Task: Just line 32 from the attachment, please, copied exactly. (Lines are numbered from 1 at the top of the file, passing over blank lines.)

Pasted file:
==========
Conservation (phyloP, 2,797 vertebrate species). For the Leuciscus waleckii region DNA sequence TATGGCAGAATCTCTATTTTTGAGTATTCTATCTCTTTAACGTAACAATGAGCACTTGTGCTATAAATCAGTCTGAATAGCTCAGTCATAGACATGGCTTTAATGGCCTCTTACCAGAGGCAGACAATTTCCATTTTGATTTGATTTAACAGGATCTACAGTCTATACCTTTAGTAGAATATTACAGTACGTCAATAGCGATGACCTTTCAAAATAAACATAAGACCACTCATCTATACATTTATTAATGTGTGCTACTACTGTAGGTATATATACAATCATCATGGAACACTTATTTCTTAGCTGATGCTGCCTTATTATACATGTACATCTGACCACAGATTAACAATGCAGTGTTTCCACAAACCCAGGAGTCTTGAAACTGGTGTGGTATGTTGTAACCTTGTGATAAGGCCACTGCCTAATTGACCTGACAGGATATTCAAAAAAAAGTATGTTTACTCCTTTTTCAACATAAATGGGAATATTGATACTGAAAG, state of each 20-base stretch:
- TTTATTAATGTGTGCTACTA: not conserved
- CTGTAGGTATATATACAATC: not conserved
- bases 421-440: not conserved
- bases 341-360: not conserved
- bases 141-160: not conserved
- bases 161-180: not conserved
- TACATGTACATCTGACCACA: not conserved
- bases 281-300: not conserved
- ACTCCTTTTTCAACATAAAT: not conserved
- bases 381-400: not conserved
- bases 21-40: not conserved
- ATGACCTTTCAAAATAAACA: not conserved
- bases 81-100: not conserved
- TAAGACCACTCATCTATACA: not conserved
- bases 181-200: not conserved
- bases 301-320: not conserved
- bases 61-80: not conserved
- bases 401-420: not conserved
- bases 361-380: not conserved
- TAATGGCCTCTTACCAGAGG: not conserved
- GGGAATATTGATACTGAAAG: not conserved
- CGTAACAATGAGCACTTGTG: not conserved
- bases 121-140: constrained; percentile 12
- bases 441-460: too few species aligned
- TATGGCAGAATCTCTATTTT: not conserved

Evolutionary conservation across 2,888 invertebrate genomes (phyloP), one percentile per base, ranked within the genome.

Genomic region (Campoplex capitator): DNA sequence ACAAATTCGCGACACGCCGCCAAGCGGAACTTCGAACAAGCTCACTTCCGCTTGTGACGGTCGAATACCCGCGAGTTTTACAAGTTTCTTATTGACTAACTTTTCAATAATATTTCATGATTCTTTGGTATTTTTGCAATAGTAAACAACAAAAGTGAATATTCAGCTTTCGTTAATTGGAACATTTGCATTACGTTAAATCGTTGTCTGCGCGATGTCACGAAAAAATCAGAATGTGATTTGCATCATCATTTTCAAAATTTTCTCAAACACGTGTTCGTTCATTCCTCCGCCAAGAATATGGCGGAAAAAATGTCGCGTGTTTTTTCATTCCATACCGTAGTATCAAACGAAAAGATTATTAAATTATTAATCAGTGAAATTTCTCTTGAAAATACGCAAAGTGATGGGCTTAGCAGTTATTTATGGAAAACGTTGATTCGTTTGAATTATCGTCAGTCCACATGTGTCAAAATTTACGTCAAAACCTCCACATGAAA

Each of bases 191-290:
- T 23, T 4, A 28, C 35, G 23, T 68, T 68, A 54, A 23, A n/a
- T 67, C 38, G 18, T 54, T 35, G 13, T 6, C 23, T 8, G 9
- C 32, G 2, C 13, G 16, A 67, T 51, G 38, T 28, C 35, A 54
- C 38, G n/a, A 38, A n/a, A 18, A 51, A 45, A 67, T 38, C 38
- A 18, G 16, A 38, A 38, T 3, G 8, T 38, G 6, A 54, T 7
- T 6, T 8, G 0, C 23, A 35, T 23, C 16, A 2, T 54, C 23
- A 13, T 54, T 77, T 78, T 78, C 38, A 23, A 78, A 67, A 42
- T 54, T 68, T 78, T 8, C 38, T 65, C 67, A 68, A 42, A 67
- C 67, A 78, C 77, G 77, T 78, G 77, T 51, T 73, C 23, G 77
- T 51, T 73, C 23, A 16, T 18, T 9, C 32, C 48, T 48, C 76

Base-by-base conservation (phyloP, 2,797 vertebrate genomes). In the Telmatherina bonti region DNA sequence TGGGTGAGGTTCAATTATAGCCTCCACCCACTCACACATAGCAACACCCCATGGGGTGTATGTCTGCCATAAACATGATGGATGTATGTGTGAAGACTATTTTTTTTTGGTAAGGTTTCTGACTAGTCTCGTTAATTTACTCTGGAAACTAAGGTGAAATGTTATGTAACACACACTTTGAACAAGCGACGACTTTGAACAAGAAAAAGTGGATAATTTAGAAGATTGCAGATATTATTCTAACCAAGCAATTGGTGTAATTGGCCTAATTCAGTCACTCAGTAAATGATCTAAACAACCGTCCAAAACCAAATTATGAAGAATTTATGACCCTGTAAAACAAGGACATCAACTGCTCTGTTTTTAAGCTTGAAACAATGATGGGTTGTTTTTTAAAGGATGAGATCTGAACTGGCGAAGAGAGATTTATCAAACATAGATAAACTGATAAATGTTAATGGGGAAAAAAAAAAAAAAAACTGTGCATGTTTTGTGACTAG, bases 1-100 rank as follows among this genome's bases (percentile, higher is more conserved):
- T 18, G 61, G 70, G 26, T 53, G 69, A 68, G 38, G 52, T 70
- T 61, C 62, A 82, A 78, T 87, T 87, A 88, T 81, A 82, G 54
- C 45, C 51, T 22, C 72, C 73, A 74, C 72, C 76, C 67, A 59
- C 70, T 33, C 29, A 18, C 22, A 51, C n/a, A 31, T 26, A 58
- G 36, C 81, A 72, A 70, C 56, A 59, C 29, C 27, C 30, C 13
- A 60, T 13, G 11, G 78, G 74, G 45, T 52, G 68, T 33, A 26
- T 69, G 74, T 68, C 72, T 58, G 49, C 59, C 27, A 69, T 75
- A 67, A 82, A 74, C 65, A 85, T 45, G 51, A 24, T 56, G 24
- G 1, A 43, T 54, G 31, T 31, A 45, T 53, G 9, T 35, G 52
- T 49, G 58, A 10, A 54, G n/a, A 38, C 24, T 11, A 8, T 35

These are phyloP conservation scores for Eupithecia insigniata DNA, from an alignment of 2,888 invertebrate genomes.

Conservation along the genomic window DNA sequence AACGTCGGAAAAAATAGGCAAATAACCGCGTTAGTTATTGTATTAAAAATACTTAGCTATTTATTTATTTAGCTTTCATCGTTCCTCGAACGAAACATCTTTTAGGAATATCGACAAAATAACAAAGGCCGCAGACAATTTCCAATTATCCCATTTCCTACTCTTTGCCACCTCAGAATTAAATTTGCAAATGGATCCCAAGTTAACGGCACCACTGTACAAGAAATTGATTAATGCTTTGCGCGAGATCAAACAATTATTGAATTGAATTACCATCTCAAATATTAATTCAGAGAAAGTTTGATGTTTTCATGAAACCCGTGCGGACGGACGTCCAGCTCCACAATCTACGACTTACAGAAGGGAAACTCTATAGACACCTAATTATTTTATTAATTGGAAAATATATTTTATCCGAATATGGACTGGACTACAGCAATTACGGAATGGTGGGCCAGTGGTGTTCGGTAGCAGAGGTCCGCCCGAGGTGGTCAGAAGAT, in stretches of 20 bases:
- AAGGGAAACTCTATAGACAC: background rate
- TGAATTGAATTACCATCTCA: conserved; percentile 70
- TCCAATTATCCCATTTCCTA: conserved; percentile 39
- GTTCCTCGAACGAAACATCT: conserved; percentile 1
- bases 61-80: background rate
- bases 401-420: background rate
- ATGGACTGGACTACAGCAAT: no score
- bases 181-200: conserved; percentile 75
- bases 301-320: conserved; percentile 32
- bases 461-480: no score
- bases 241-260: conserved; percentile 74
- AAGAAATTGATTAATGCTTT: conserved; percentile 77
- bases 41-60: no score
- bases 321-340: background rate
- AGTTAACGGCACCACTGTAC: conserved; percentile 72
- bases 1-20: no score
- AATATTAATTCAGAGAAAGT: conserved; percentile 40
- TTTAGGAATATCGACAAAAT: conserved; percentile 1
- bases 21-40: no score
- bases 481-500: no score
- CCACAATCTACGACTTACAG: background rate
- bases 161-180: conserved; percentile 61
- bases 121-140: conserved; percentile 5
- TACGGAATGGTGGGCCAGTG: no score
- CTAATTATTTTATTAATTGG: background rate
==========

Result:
- C 32, G 2, C 13, G 16, A 67, T 51, G 38, T 28, C 35, A 54